It has been a rough and volatile week for the equity markets as a bevy of growing concerns has set investors on edge.
Some of those concerns are macro, including next week’s referendum in the United Kingdom over whether there will be a “Brexit,” i.e. whether Great Britain will exit the European Union.
A Brexit would mean a whole lot of uncertainty not only for stocks, but also for bonds, commodities and currencies.
Another big macro concern of late is the failure of central banks. In regions of the world where interest rates are “negative,” meaning you have to pay central banks for the privilege of loaning them money, we see a marked decline in economic activity as well as the respective equity markets.
The price action in European and Japanese equities — two markets where negative interest rates are in effect — shows this global central bank red flag in action.
The charts here of the iShares Europe ETF (IEV) and the iShares MSCI Japan ETF (EWJ) clearly show the short- and long-term difficulties in each respective market.
Here we see the recent breakdown below both the 50- and 200-day moving averages in each of these markets that’s taken place over the past two weeks.
If we look at the price action over the past 52 weeks, we see that the trend is markedly lower despite a February-April bounce.
Now, both of these regional central banks are trying to kick-start their respective economies with negative interest rates, but investors just aren’t buying it — literally.
And while the Federal Reserve isn’t on a trajectory toward negative interest rates here in the United States, this week’s comments by Fed Chair Janet Yellen in her post-Federal Open Market Committee (FOMC) meeting press conference were far from inspiring confidence.
It seems now that the Fed isn’t going to hike rates this summer, and there’s a growing likelihood that the central bank will leave rates alone until after the U.S. presidential election.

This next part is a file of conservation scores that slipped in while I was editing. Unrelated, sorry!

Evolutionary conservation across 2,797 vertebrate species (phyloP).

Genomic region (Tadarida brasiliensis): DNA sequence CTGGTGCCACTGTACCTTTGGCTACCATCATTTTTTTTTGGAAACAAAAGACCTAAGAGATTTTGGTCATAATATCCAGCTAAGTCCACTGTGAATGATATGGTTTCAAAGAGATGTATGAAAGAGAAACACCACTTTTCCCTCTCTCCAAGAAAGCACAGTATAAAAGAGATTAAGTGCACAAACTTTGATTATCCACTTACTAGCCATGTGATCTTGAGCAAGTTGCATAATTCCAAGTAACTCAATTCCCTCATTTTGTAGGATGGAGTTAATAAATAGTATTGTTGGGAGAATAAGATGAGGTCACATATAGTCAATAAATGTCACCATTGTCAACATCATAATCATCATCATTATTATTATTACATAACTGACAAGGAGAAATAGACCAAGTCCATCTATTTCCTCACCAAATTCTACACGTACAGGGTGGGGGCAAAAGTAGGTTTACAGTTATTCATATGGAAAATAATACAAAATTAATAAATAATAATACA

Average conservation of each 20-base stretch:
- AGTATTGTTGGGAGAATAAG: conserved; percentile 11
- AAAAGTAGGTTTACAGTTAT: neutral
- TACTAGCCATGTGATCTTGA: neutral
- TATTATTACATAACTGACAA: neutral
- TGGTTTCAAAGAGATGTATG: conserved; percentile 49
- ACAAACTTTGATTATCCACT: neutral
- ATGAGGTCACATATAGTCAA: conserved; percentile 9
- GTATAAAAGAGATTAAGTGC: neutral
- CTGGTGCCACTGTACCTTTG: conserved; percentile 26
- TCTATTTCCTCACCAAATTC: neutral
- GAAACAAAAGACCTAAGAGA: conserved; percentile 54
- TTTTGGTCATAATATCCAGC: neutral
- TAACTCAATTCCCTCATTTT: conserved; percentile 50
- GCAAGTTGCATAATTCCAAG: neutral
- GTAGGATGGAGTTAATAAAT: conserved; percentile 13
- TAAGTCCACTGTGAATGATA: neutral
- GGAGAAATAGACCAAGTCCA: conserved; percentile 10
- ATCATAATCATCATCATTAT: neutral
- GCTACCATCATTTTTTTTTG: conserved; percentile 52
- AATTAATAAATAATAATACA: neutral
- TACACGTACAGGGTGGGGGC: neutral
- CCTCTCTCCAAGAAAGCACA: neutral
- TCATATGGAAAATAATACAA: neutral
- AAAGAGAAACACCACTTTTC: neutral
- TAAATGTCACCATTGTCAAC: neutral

This is another red flag for markets, because just a few weeks ago, before the May employment report, the market had been betting on a summer rate hike due to strength in the economy, the job market and the steady move higher in inflation metrics.
Now the chances of a Fed rate hike before the election are minimal, which means that no one really has any true sense of confidence in the markets right now.
What this means is that markets are likely to continue to be very choppy throughout the summer. It also means that investors are going to have to prepare for more volatility.
One way to make sure you don’t overreact to the likely volatility ahead is to make sure you have a plan in place to keep you in stocks when the trend is higher, and to get you out of stocks when the trend is distinctly lower.
That’s what the Fabian Plan has been doing for nearly four decades, and it is that plan that is at the heart of my Successful ETF Investing newsletter service.
If you want to gain some peace of mind while the red flags fly over global markets, then I invite you to check out Successful ETF Investing today.
ETF Talk: Introducing an Alternative to a $7 Billion Gold Mining Fund